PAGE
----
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  1. Standard member sonhouse
    Fast and Curious
    18 Jul '14 02:16
    http://phys.org/news/2014-07-universe.html

    These guys are making models that give testable results.
  2. Standard member DeepThought
    Losing the Thread
    18 Jul '14 15:35
    Originally posted by sonhouse
    http://phys.org/news/2014-07-universe.html

    These guys are making models that give testable results.
    The synthesis of this with one of Grampy Bobby's threads over in Spirituality leads me to the conclusion that the universe is a bubble of foam in God's beer. The end will come when he drinks it.
  3. Standard member sonhouse
    Fast and Curious
    18 Jul '14 15:45
    Originally posted by DeepThought
    The synthesis of this with one of Grampy Bobby's threads over in Spirituality leads me to the conclusion that the universe is a bubble of foam in God's beer. The end will come when he drinks it.
    Or it could be the foam from a huge universe sized horse peeing into the straw and when the foam all disappears into the straw it's all over

    But your hypothesis has a possible saving grace: When he pee's out the beer, new bubbles will come about when it hits the big tree he peed on

    So it could be a cyclic pee universe, a universe of one's peers
  4. Standard member DeepThought
    Losing the Thread
    19 Jul '14 01:07 / 1 edit
    Originally posted by sonhouse
    Or it could be the foam from a huge universe sized horse peeing into the straw and when the foam all disappears into the straw it's all over

    But your hypothesis has a possible saving grace: When he pee's out the beer, new bubbles will come about when it hits the big tree he peed on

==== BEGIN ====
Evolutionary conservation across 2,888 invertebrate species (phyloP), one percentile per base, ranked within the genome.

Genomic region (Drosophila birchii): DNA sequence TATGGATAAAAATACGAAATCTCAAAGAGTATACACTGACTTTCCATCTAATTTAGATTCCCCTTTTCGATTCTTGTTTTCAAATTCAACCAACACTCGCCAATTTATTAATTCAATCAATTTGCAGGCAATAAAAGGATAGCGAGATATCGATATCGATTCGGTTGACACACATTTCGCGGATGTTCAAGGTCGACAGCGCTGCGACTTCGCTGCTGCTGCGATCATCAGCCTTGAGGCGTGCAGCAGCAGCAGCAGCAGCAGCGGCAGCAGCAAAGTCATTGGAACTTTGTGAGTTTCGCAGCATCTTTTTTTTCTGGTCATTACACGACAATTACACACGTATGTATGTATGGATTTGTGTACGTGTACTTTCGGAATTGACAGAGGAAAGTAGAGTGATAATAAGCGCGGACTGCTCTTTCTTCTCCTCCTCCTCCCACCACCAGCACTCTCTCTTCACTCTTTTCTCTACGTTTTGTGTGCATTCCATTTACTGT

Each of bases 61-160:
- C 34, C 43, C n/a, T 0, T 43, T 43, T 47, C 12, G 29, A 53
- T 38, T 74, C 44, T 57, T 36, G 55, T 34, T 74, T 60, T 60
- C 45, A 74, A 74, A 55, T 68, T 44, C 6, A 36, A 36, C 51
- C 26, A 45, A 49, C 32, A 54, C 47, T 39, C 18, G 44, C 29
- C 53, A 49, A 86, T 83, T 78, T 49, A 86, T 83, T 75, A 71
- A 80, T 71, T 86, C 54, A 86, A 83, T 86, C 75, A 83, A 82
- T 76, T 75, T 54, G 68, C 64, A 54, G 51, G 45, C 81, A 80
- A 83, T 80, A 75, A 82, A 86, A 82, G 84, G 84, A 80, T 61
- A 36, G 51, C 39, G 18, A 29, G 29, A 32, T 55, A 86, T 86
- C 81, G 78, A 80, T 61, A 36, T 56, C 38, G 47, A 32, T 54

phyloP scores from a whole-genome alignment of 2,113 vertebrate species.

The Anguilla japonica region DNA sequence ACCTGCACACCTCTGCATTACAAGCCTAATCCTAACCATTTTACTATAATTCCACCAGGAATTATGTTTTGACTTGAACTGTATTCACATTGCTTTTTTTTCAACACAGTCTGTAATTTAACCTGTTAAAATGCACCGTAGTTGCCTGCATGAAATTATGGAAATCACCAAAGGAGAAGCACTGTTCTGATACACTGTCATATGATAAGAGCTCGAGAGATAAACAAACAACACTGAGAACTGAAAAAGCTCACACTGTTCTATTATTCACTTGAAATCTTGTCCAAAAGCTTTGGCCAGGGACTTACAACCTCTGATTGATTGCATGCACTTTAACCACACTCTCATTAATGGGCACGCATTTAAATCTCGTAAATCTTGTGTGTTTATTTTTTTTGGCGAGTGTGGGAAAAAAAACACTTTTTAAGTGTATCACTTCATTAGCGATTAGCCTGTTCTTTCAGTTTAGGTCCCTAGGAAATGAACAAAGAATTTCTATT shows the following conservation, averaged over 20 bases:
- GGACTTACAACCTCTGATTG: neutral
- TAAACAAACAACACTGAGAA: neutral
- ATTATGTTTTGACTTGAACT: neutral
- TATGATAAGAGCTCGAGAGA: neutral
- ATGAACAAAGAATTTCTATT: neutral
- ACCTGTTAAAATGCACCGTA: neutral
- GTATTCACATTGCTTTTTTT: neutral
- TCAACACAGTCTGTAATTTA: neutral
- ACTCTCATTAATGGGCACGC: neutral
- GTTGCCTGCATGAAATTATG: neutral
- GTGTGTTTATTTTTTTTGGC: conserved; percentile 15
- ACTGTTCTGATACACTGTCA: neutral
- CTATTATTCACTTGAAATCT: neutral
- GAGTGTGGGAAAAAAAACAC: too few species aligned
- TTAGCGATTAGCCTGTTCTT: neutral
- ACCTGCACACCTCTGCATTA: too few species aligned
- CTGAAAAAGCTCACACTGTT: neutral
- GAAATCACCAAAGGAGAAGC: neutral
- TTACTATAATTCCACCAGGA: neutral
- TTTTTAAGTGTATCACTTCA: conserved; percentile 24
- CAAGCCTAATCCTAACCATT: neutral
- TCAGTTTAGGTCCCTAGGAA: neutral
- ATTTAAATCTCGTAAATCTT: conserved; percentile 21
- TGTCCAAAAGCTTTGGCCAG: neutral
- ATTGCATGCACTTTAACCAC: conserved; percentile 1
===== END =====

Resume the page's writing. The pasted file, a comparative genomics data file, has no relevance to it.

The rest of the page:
So it could be a cyclic pee universe, a universe of one's peers
    Eeuw, I'm hoping he has another beer.
  5. Standard member Soothfast
    0,1,1,2,3,5,8,13,21,
    19 Jul '14 05:33
    Originally posted by sonhouse
    Or it could be the foam from a huge universe sized horse peeing into the straw and when the foam all disappears into the straw it's all over

    But your hypothesis has a possible saving grace: When he pee's out the beer, new bubbles will come about when it hits the big tree he peed on

    So it could be a cyclic pee universe, a universe of one's peers
    The Big Wang Theory?
  6. 19 Jul '14 10:37
    Originally posted by Soothfast
    The Big Wang Theory?
    This made me laugh out loud.
  7. Standard member Soothfast
    0,1,1,2,3,5,8,13,21,
    21 Jul '14 00:05
    Originally posted by C Hess
    This made me laugh out loud.
    As well it should.
  8. 21 Jul '14 06:23
    Originally posted by sonhouse
    http://phys.org/news/2014-07-universe.html

    These guys are making models that give testable results.
    Well, I don't think so.

    We can speculate if our universe is the only one. But that's the only thing we can do.

    It's as easy (read: hard) to prove the existence of another universe as it is easy (read: hard) to prove the existence of a human soul. Both ideas are speculative. We just don't know enough about the laws of universe to neither confirm or rule out the possibility of another universe.

    This is too much of Star Trek for me...
  9. Standard member sonhouse
    Fast and Curious
    21 Jul '14 13:24
    Originally posted by FabianFnas
    Well, I don't think so.

    We can speculate if our universe is the only one. But that's the only thing we can do.

    It's as easy (read: hard) to prove the existence of another universe as it is easy (read: hard) to prove the existence of a human soul. Both ideas are speculative. We just don't know enough about the laws of universe to neither confirm or rule out the possibility of another universe.